A San Antonio law firm has filed a lawsuit against several private housing companies on the behalf of nine families who lived in Fort Hood homes.
The lawsuit accuses three companies of under-maintaining the housing they managed and then defrauding the families about the condition and repairs of the homes.
In the lawsuit, Fort Hood Family Housing, FHFH, Inc, and its parent company Lend Lease US Public Partnerships subjected service members and their families to deplorable conditions, including pervasive mold that sickened then and destroyed many of their possessions.
“Military families deserve better. They were awarded these contracts to ensure safer homes and better management and its failing miserably,” said Emilee Brown.
“If you were to walk into majority of these homes, you would turn around and walk right back out,” Coutney Hamilton told Fox 44.
The suit also claims the company used deceptive measures to hide the extent of the harmful living conditions.
The families say they suffered symptoms of toxic mold exposure, including respiratory illnesses, like pneumonia and asthma, nausea, mental illness, skin rashes, and much more.
One spouse tells us she and her family battled a strong odor for months until it became too much to bear.
She says that’s when she requested a mold assessment in the form of an air quality test, and the results were just as she suspected all along.
“We had, he told me, mold in every room of our home. October they started cutting everything out and so in October we ended having about 100 square feet in the living room, about 100 square feet in my sons room, mold in every window seal,” said Hamilton.
She and other spouses in the lawsuit say the medical complications stemming from those toxic homes were both costly and concerning.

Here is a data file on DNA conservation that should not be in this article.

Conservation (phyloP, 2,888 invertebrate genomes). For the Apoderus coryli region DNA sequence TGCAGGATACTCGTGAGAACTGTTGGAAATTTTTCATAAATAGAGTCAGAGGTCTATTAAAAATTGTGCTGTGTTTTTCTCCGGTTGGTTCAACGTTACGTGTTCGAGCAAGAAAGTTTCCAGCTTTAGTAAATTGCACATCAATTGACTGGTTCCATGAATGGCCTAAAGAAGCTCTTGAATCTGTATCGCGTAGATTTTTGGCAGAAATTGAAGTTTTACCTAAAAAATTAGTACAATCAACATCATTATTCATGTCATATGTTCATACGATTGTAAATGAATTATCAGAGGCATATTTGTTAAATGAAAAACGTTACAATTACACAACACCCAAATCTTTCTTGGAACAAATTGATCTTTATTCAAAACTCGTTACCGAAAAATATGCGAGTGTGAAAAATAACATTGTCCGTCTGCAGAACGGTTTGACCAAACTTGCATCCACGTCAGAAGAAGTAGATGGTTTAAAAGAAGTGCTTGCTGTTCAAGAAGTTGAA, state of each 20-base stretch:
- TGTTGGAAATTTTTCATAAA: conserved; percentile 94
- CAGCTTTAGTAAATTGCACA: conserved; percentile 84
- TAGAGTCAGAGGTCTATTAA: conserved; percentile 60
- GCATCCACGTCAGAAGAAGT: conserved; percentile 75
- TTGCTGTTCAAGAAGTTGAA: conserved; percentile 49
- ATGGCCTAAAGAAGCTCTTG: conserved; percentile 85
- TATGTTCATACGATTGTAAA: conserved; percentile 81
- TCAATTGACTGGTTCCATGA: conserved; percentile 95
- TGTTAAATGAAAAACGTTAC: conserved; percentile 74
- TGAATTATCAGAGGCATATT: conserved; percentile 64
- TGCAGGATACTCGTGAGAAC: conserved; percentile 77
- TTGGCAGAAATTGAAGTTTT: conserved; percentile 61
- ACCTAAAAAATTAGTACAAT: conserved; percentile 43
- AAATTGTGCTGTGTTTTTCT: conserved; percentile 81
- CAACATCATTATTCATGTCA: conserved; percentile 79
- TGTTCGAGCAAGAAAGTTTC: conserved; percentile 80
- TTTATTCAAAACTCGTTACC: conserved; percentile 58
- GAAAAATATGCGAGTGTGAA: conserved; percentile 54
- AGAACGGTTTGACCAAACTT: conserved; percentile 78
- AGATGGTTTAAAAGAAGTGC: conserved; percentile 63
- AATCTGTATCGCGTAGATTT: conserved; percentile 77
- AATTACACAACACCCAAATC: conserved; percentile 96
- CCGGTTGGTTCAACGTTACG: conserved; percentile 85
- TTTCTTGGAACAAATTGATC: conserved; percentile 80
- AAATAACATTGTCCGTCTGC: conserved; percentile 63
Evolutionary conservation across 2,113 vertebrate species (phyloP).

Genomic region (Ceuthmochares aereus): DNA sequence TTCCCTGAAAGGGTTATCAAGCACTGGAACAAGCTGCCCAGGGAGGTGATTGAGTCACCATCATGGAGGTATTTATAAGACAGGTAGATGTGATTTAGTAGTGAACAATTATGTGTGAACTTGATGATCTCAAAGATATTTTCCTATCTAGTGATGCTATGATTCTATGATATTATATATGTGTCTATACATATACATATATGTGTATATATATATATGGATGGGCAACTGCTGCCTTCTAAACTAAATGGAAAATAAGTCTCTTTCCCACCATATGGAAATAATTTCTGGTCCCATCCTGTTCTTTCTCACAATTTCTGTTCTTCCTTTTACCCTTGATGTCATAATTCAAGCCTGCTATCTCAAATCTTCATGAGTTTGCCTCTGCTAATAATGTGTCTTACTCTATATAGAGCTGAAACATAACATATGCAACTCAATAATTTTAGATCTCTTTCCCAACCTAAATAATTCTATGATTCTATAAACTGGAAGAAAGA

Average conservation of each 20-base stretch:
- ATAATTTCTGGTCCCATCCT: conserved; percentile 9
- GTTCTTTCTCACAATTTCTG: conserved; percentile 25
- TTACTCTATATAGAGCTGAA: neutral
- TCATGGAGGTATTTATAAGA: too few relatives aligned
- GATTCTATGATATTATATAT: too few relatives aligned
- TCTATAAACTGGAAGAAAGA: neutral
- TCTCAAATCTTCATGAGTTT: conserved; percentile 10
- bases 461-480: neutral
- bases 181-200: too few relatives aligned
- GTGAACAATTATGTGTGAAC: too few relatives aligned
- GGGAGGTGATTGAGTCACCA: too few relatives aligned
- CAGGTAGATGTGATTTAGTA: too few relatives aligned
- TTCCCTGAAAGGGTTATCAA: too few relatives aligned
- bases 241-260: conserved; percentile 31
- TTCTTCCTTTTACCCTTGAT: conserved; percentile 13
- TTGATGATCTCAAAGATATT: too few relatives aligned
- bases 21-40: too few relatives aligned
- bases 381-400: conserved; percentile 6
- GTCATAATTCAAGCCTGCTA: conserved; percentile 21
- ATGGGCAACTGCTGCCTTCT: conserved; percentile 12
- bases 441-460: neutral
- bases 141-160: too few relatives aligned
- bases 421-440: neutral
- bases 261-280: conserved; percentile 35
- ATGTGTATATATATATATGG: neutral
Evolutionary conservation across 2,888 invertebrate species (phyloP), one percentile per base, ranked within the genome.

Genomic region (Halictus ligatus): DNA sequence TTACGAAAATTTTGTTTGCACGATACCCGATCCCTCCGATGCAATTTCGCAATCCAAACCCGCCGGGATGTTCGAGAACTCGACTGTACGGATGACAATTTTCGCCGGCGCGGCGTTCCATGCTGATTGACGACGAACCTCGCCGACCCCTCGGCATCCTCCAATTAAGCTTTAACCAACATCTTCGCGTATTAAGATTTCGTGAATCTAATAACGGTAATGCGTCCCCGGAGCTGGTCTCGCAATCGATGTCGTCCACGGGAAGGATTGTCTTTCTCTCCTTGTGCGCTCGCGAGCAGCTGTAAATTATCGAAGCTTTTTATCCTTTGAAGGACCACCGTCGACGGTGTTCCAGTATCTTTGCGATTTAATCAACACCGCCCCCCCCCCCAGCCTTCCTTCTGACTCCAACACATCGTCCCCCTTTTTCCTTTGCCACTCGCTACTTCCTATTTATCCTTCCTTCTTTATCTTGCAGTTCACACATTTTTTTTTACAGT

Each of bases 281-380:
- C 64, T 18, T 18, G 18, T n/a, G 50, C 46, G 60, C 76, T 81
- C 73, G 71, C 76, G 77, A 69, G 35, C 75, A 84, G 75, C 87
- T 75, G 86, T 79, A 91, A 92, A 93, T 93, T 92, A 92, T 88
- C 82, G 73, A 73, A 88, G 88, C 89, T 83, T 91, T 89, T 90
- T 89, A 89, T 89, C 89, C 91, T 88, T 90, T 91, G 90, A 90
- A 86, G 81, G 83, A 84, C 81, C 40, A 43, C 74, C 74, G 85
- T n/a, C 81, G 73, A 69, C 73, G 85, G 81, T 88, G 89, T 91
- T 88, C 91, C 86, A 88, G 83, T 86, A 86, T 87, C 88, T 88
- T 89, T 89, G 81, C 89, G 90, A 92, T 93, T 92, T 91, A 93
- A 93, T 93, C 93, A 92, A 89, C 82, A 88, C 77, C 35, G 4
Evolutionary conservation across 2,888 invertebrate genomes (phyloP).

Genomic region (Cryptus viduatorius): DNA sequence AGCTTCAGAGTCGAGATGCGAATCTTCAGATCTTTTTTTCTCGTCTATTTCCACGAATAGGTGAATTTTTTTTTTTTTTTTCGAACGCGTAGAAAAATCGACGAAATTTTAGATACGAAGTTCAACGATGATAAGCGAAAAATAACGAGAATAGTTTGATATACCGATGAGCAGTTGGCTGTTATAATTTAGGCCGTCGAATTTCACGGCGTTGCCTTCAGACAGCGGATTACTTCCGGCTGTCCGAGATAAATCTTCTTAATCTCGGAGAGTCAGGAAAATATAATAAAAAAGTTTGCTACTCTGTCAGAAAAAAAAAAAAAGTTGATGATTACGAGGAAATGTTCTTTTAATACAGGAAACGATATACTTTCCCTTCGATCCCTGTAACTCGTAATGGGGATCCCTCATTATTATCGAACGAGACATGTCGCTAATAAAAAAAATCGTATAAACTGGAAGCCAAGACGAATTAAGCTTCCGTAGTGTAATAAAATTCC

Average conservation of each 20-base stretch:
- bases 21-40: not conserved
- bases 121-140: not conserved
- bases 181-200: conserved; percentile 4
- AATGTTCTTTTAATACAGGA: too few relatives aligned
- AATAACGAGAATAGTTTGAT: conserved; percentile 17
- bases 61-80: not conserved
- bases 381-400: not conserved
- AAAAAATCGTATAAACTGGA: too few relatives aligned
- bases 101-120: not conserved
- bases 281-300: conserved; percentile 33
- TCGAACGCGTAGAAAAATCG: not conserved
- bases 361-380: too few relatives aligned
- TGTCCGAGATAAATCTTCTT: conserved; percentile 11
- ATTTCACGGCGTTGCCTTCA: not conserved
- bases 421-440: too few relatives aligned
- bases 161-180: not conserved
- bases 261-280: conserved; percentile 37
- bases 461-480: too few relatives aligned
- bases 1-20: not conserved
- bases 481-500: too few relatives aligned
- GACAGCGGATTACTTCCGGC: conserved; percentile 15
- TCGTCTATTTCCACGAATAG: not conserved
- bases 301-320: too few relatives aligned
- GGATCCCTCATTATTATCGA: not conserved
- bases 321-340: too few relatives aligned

“We had daily fevers. We had migraines headaches nausea,” Brown said.
“Headaches nose bleeds, rashes and I became pregnant while living in the home,” Sarah Kiernan told FOX 44.
Kiernan describes her third pregnancy as “nothing like the 2 before.” She attributes her complications to her living conditions on Fort Hood.
“I had a really difficult pregnancy with respiratory illness and I had rashes on my face to the point where my skin was cracking and bleeding and had to be treated with antibiotic ointment on the face,” Kiernan said.
“The army’s response has been abysmal. Now I frankly don’t have very high expectation of the army but the army is a contractual partner of the companies and they’re letting these companies get away with murder,” he said.
You can read the entire lawsuit filed in San Antonio below:
FOX44 News reached out to Fort Hood Family Housing for a response to the lawsuit. The company sent this statement Tuesday:
For almost 20 years, Fort Hood Family Housing has maintained the commitment to ensure the safety, comfort and well-being of all our residents across over 5,600 homes as our first priority. Our teams are dedicated to providing quality housing to the military families we serve. This is a job that we take very seriously and one that we are honored to have.
Fort Hood Family Housing has policies in place that ensure we respond to all resident service orders within specified periods. We then work with families to diagnose and repair any issues in dedicated time frames.
We respect the rights of individuals to bring claims, however we believe we have acted appropriately and are prepared to take all necessary steps to defend these allegations.
As this is a pending legal matter, it is not appropriate to comment further.“
Jim Moriarty, one of the attorney’s on the case says he not only blames Fort Hood Family Housing and its parent company. But he blames the Army for their role as well.
Ft. Hood is not named as a defendant in the lawsuit, but we have also reached out to the post for comment.